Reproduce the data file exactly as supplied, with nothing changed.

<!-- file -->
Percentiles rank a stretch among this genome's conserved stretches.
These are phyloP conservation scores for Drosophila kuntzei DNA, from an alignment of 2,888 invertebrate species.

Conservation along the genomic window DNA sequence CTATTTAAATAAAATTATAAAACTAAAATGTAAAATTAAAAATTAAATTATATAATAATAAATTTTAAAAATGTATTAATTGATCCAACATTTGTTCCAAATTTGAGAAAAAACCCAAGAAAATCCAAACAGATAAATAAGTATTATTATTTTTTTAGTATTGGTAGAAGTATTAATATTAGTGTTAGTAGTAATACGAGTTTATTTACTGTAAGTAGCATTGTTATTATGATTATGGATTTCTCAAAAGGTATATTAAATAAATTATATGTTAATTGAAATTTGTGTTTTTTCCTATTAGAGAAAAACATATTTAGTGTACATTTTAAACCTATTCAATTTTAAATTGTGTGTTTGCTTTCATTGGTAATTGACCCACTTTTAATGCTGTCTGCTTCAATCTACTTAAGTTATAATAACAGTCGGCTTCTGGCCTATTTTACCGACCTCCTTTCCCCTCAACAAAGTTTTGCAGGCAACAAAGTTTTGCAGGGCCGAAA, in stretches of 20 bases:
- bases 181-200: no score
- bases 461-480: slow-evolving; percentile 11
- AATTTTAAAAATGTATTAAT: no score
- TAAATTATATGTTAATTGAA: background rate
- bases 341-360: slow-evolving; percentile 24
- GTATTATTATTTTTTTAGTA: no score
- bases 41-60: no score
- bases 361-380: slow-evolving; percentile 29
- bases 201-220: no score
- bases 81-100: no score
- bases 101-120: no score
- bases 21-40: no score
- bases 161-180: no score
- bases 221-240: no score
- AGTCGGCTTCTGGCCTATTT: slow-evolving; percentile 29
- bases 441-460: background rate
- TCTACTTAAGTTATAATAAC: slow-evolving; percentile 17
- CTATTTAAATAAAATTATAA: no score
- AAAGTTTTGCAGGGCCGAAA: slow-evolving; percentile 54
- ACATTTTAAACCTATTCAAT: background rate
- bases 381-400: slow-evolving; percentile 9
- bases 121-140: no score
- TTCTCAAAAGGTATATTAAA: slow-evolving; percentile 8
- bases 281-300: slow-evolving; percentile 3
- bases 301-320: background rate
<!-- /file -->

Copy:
Percentiles rank a stretch among this genome's conserved stretches.
These are phyloP conservation scores for Drosophila kuntzei DNA, from an alignment of 2,888 invertebrate species.

Conservation along the genomic window DNA sequence CTATTTAAATAAAATTATAAAACTAAAATGTAAAATTAAAAATTAAATTATATAATAATAAATTTTAAAAATGTATTAATTGATCCAACATTTGTTCCAAATTTGAGAAAAAACCCAAGAAAATCCAAACAGATAAATAAGTATTATTATTTTTTTAGTATTGGTAGAAGTATTAATATTAGTGTTAGTAGTAATACGAGTTTATTTACTGTAAGTAGCATTGTTATTATGATTATGGATTTCTCAAAAGGTATATTAAATAAATTATATGTTAATTGAAATTTGTGTTTTTTCCTATTAGAGAAAAACATATTTAGTGTACATTTTAAACCTATTCAATTTTAAATTGTGTGTTTGCTTTCATTGGTAATTGACCCACTTTTAATGCTGTCTGCTTCAATCTACTTAAGTTATAATAACAGTCGGCTTCTGGCCTATTTTACCGACCTCCTTTCCCCTCAACAAAGTTTTGCAGGCAACAAAGTTTTGCAGGGCCGAAA, in stretches of 20 bases:
- bases 181-200: no score
- bases 461-480: slow-evolving; percentile 11
- AATTTTAAAAATGTATTAAT: no score
- TAAATTATATGTTAATTGAA: background rate
- bases 341-360: slow-evolving; percentile 24
- GTATTATTATTTTTTTAGTA: no score
- bases 41-60: no score
- bases 361-380: slow-evolving; percentile 29
- bases 201-220: no score
- bases 81-100: no score
- bases 101-120: no score
- bases 21-40: no score
- bases 161-180: no score
- bases 221-240: no score
- AGTCGGCTTCTGGCCTATTT: slow-evolving; percentile 29
- bases 441-460: background rate
- TCTACTTAAGTTATAATAAC: slow-evolving; percentile 17
- CTATTTAAATAAAATTATAA: no score
- AAAGTTTTGCAGGGCCGAAA: slow-evolving; percentile 54
- ACATTTTAAACCTATTCAAT: background rate
- bases 381-400: slow-evolving; percentile 9
- bases 121-140: no score
- TTCTCAAAAGGTATATTAAA: slow-evolving; percentile 8
- bases 281-300: slow-evolving; percentile 3
- bases 301-320: background rate